Tuesday, 5 March 2013

Labour is the right word

A quick word of advice...

If you are going to have a baby, don't deliver in Sri Lanka

I've spent two days in the Labour Ward now and am really enjoying it. Seeing new life brought into the world is breathtaking, no matter what conditions it occurs in. However, it is a very surreal experience gien some of the programs I've seen where women have children in the Western world. I feel that the process of delivering a baby should be an incredibly special time for a family and should be a memory that is cherished and held on to forever. Sadly, I think most women in the Government Hospitals in Sri Lanka would be quite happy to forget the experience. Some differences:

  • At home, the husband or another person of choice can stay with the mother throughout. They go through the process together, supporting each other. Here, the woman is entirely alone. Men are only allowed onto the ward at visiting hours and NEVER anywhere near the delivery room. The women have to go through painful contractions by themselves, with no information as to what is happening to of the mothers I saw this morning was 20 years old...
  • All labours are induced here. Even if abdominal pain/small contractions start independently, the labour is induced.
  • All women recieve an episiotomy (look it up if you're not too squeamish) and I've been told by the two Belgian volunteers who are midwives on my ward that they are not done at all correctly.
  • The women are forced to lie on their left hand side throughout the labour. No getting up and walking to ease the pain, no finding the position that is most comfortable for you.
  • During the birth the midwives are violent. The mother's stomach is punched (I'm not joking) to encourage the baby out. The mother is shouted at. Down-there is pulled around, cut with scissors etc.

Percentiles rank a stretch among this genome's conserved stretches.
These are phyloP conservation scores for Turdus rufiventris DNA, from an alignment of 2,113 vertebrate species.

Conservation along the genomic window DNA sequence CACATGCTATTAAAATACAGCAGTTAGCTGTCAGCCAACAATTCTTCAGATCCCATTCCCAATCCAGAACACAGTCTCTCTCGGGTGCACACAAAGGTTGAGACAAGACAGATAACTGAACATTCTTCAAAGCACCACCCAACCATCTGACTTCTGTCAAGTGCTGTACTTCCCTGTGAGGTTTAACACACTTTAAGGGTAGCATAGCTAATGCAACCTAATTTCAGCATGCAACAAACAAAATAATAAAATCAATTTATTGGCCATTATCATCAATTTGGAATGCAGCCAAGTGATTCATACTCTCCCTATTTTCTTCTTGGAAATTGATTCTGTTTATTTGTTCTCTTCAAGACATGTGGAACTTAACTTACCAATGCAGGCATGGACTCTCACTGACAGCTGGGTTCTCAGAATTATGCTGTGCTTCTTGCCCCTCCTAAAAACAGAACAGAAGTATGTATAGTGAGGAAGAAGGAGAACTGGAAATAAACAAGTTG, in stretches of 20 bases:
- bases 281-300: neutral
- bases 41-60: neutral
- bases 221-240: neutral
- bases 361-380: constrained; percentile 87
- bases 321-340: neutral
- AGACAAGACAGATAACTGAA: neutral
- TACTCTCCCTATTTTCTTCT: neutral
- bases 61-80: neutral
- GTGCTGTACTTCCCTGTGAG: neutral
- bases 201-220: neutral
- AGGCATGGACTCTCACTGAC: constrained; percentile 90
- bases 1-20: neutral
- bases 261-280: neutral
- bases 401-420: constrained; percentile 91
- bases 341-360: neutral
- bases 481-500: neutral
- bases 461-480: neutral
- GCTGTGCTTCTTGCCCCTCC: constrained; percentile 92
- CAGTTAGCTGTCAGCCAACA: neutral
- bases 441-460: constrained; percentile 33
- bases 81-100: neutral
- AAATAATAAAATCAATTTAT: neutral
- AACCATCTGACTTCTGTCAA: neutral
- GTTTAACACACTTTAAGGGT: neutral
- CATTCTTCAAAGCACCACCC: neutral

• As soon as the baby is born the mother is shown it's gender before it is whisked away. Forget skin-to-skin contact even though it is in the National Guidelines. Forget any bonding, any benefits such as increasing lactation, warming the baby and providing it with antibodies. The baby is put in a sideroom with all the others until about 45 minutes later when the mother must breastfeed.
  • Waste goes into normal bins. And I mean soiled bandages, placentas, the works.
There is so much more that shocks me but it's the general environment. It is unimaginable until you see it. The funny thing is, the midwives are all so lovely and gentle...until they're examining the patient or delivering. People skills/bedside manner don't seem to be taught here...

Nevertheless I am loving it. I knew (and still know) very little about the actual practicalities of childbirth-it's not something you see too often! Having the Belgian volunteers really helps as they are lovely and find it easier to explain things to me than the nurses. Let's just say I'll probably be very presently surprised the next time Im in a UK hospital!

No comments:

Post a Comment